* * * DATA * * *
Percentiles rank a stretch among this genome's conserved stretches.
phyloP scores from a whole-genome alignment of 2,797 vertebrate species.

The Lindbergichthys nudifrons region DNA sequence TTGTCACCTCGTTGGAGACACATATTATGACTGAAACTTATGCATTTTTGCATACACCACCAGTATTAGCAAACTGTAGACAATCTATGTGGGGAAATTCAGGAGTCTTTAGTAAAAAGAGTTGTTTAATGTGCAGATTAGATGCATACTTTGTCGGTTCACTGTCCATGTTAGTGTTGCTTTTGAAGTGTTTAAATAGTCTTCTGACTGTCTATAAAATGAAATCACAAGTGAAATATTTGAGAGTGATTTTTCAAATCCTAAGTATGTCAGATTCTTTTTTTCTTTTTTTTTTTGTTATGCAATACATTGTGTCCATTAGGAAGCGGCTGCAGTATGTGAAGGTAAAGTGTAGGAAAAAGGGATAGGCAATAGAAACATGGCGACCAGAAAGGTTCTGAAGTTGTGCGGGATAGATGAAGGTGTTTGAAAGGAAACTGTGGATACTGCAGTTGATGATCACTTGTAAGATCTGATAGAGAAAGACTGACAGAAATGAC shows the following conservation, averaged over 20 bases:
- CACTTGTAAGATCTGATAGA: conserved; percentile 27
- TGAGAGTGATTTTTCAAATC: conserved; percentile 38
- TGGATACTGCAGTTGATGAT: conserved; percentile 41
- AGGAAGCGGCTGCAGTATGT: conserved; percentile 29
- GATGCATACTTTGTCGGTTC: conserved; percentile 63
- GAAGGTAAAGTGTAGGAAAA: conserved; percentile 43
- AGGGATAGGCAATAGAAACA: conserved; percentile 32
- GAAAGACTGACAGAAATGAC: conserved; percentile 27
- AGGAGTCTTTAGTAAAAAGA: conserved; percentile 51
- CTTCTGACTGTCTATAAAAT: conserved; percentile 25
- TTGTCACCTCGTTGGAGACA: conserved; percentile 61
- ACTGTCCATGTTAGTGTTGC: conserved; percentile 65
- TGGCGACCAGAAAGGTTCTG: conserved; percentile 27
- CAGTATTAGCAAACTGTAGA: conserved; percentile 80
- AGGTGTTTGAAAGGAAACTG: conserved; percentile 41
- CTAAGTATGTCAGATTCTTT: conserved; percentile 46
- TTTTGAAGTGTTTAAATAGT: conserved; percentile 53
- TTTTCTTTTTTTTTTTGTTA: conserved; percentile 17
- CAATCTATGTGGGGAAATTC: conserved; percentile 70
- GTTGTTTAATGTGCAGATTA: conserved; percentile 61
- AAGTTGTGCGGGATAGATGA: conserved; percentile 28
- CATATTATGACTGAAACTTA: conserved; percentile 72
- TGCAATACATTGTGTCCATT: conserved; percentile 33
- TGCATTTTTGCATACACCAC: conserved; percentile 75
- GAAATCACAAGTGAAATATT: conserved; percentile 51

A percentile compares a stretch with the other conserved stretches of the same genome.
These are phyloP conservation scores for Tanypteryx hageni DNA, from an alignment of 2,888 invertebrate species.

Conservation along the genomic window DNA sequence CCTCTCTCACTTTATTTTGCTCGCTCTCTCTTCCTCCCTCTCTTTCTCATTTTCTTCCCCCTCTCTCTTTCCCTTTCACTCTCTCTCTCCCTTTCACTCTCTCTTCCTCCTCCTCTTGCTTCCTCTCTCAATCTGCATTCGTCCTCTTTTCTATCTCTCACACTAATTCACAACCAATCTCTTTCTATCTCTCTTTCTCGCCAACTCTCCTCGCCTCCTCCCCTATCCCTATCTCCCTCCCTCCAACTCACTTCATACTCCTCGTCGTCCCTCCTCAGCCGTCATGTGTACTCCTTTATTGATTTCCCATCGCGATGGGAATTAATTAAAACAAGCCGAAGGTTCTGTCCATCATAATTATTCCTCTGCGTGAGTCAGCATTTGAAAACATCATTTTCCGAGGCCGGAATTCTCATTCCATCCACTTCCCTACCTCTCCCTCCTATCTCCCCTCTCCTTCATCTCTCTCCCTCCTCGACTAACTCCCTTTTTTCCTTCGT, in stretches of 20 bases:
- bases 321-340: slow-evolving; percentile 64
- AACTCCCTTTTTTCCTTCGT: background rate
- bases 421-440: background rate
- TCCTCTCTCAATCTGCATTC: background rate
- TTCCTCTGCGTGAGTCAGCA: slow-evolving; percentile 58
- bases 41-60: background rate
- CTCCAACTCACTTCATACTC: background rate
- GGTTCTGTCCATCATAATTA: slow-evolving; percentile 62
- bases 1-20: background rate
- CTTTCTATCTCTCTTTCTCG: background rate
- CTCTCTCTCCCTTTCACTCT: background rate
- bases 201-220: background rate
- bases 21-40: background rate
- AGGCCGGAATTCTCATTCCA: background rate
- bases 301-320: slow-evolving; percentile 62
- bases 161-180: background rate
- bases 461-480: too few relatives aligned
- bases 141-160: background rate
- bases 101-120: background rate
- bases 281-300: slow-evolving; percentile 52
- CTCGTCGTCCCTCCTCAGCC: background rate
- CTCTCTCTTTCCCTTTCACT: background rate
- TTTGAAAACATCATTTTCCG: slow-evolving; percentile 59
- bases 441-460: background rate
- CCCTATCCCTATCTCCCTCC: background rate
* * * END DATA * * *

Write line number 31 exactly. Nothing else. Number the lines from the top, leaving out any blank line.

Conservation along the genomic window DNA sequence CCTCTCTCACTTTATTTTGCTCGCTCTCTCTTCCTCCCTCTCTTTCTCATTTTCTTCCCCCTCTCTCTTTCCCTTTCACTCTCTCTCTCCCTTTCACTCTCTCTTCCTCCTCCTCTTGCTTCCTCTCTCAATCTGCATTCGTCCTCTTTTCTATCTCTCACACTAATTCACAACCAATCTCTTTCTATCTCTCTTTCTCGCCAACTCTCCTCGCCTCCTCCCCTATCCCTATCTCCCTCCCTCCAACTCACTTCATACTCCTCGTCGTCCCTCCTCAGCCGTCATGTGTACTCCTTTATTGATTTCCCATCGCGATGGGAATTAATTAAAACAAGCCGAAGGTTCTGTCCATCATAATTATTCCTCTGCGTGAGTCAGCATTTGAAAACATCATTTTCCGAGGCCGGAATTCTCATTCCATCCACTTCCCTACCTCTCCCTCCTATCTCCCCTCTCCTTCATCTCTCTCCCTCCTCGACTAACTCCCTTTTTTCCTTCGT, in stretches of 20 bases: